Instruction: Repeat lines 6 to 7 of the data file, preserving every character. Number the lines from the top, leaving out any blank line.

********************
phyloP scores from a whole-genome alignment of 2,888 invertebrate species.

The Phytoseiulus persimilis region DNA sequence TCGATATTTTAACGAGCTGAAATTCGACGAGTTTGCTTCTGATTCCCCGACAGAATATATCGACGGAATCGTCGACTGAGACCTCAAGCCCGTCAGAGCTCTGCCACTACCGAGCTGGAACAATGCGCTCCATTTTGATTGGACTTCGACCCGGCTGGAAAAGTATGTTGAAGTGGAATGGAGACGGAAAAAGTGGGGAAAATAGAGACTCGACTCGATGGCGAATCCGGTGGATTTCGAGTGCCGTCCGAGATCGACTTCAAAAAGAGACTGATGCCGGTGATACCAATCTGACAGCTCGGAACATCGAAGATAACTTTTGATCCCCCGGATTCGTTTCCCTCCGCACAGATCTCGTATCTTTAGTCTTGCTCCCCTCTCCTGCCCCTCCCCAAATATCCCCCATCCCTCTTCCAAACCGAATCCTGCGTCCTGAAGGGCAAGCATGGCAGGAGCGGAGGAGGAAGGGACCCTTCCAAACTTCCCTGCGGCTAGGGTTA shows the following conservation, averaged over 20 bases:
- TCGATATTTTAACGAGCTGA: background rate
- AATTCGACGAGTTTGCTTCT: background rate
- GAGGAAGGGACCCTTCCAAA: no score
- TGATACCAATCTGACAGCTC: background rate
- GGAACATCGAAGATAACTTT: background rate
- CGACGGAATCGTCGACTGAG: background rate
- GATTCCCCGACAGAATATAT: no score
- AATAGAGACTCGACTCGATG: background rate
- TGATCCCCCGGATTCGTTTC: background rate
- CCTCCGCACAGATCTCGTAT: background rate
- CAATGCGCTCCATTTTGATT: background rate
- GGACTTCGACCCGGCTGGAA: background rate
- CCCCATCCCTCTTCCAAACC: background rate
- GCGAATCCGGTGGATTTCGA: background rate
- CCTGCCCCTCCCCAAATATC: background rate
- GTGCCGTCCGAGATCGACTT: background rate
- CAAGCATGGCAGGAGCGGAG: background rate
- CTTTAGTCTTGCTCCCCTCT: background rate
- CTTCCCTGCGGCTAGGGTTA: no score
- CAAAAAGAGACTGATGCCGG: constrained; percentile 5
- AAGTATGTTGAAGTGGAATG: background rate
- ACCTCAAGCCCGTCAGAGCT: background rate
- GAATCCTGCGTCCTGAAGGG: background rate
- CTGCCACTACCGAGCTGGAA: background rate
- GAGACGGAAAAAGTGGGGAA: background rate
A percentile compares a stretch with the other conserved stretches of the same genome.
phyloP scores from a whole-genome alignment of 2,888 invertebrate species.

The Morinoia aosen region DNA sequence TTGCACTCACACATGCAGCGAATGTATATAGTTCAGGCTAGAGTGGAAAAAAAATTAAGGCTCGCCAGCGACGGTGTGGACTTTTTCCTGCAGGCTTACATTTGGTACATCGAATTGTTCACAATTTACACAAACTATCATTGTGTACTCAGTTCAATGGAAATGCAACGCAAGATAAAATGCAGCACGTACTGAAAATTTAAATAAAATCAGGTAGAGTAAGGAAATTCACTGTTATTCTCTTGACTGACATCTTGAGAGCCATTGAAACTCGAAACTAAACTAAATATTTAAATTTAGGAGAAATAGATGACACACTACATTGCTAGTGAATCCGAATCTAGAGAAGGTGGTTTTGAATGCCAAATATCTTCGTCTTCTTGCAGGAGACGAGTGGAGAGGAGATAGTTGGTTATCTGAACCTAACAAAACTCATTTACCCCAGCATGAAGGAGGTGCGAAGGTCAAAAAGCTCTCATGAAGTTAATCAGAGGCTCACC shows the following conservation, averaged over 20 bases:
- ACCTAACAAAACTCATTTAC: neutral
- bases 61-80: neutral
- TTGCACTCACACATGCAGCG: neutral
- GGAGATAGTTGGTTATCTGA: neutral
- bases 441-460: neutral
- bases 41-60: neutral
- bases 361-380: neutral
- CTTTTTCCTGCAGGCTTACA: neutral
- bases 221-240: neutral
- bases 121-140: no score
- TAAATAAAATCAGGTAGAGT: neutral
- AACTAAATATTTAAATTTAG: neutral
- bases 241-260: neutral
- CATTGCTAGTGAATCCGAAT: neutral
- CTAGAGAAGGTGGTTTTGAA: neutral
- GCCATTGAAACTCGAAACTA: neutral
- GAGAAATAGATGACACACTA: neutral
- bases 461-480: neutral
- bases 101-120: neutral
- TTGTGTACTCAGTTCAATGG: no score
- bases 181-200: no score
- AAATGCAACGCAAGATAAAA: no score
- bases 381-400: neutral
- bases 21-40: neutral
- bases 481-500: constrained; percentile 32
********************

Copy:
- TGATACCAATCTGACAGCTC: background rate
- GGAACATCGAAGATAACTTT: background rate